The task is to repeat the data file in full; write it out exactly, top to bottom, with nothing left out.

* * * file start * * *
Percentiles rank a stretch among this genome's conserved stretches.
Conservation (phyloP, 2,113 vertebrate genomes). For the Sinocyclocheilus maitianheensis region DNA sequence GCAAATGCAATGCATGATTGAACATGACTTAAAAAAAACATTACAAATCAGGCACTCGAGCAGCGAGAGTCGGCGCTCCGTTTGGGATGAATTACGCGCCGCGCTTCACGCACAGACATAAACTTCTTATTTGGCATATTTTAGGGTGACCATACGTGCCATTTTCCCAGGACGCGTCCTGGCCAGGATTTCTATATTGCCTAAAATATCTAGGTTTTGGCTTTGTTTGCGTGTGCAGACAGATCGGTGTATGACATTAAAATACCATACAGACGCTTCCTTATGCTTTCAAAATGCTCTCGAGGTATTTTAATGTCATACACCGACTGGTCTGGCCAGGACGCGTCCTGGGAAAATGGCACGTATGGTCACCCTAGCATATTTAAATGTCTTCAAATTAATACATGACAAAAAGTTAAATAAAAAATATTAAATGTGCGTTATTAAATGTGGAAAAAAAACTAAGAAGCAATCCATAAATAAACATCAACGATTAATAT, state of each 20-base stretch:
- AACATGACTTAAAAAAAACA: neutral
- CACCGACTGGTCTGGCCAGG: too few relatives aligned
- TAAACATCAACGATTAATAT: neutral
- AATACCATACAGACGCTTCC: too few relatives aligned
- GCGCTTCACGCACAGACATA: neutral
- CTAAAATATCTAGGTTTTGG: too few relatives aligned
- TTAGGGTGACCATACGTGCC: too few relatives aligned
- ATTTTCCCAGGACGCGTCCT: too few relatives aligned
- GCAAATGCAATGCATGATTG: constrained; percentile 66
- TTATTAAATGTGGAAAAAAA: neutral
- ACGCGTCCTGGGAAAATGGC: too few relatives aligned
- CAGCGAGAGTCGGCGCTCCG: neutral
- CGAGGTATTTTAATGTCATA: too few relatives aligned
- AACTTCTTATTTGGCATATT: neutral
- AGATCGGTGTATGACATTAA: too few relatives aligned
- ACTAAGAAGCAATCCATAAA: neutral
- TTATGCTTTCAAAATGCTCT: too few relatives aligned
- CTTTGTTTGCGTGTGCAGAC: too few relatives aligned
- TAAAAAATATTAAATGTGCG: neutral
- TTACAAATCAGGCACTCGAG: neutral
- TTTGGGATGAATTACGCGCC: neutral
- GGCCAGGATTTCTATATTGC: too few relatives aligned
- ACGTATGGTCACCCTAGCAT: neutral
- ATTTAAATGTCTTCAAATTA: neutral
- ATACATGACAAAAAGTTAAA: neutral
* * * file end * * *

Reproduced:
Percentiles rank a stretch among this genome's conserved stretches.
Conservation (phyloP, 2,113 vertebrate genomes). For the Sinocyclocheilus maitianheensis region DNA sequence GCAAATGCAATGCATGATTGAACATGACTTAAAAAAAACATTACAAATCAGGCACTCGAGCAGCGAGAGTCGGCGCTCCGTTTGGGATGAATTACGCGCCGCGCTTCACGCACAGACATAAACTTCTTATTTGGCATATTTTAGGGTGACCATACGTGCCATTTTCCCAGGACGCGTCCTGGCCAGGATTTCTATATTGCCTAAAATATCTAGGTTTTGGCTTTGTTTGCGTGTGCAGACAGATCGGTGTATGACATTAAAATACCATACAGACGCTTCCTTATGCTTTCAAAATGCTCTCGAGGTATTTTAATGTCATACACCGACTGGTCTGGCCAGGACGCGTCCTGGGAAAATGGCACGTATGGTCACCCTAGCATATTTAAATGTCTTCAAATTAATACATGACAAAAAGTTAAATAAAAAATATTAAATGTGCGTTATTAAATGTGGAAAAAAAACTAAGAAGCAATCCATAAATAAACATCAACGATTAATAT, state of each 20-base stretch:
- AACATGACTTAAAAAAAACA: neutral
- CACCGACTGGTCTGGCCAGG: too few relatives aligned
- TAAACATCAACGATTAATAT: neutral
- AATACCATACAGACGCTTCC: too few relatives aligned
- GCGCTTCACGCACAGACATA: neutral
- CTAAAATATCTAGGTTTTGG: too few relatives aligned
- TTAGGGTGACCATACGTGCC: too few relatives aligned
- ATTTTCCCAGGACGCGTCCT: too few relatives aligned
- GCAAATGCAATGCATGATTG: constrained; percentile 66
- TTATTAAATGTGGAAAAAAA: neutral
- ACGCGTCCTGGGAAAATGGC: too few relatives aligned
- CAGCGAGAGTCGGCGCTCCG: neutral
- CGAGGTATTTTAATGTCATA: too few relatives aligned
- AACTTCTTATTTGGCATATT: neutral
- AGATCGGTGTATGACATTAA: too few relatives aligned
- ACTAAGAAGCAATCCATAAA: neutral
- TTATGCTTTCAAAATGCTCT: too few relatives aligned
- CTTTGTTTGCGTGTGCAGAC: too few relatives aligned
- TAAAAAATATTAAATGTGCG: neutral
- TTACAAATCAGGCACTCGAG: neutral
- TTTGGGATGAATTACGCGCC: neutral
- GGCCAGGATTTCTATATTGC: too few relatives aligned
- ACGTATGGTCACCCTAGCAT: neutral
- ATTTAAATGTCTTCAAATTA: neutral
- ATACATGACAAAAAGTTAAA: neutral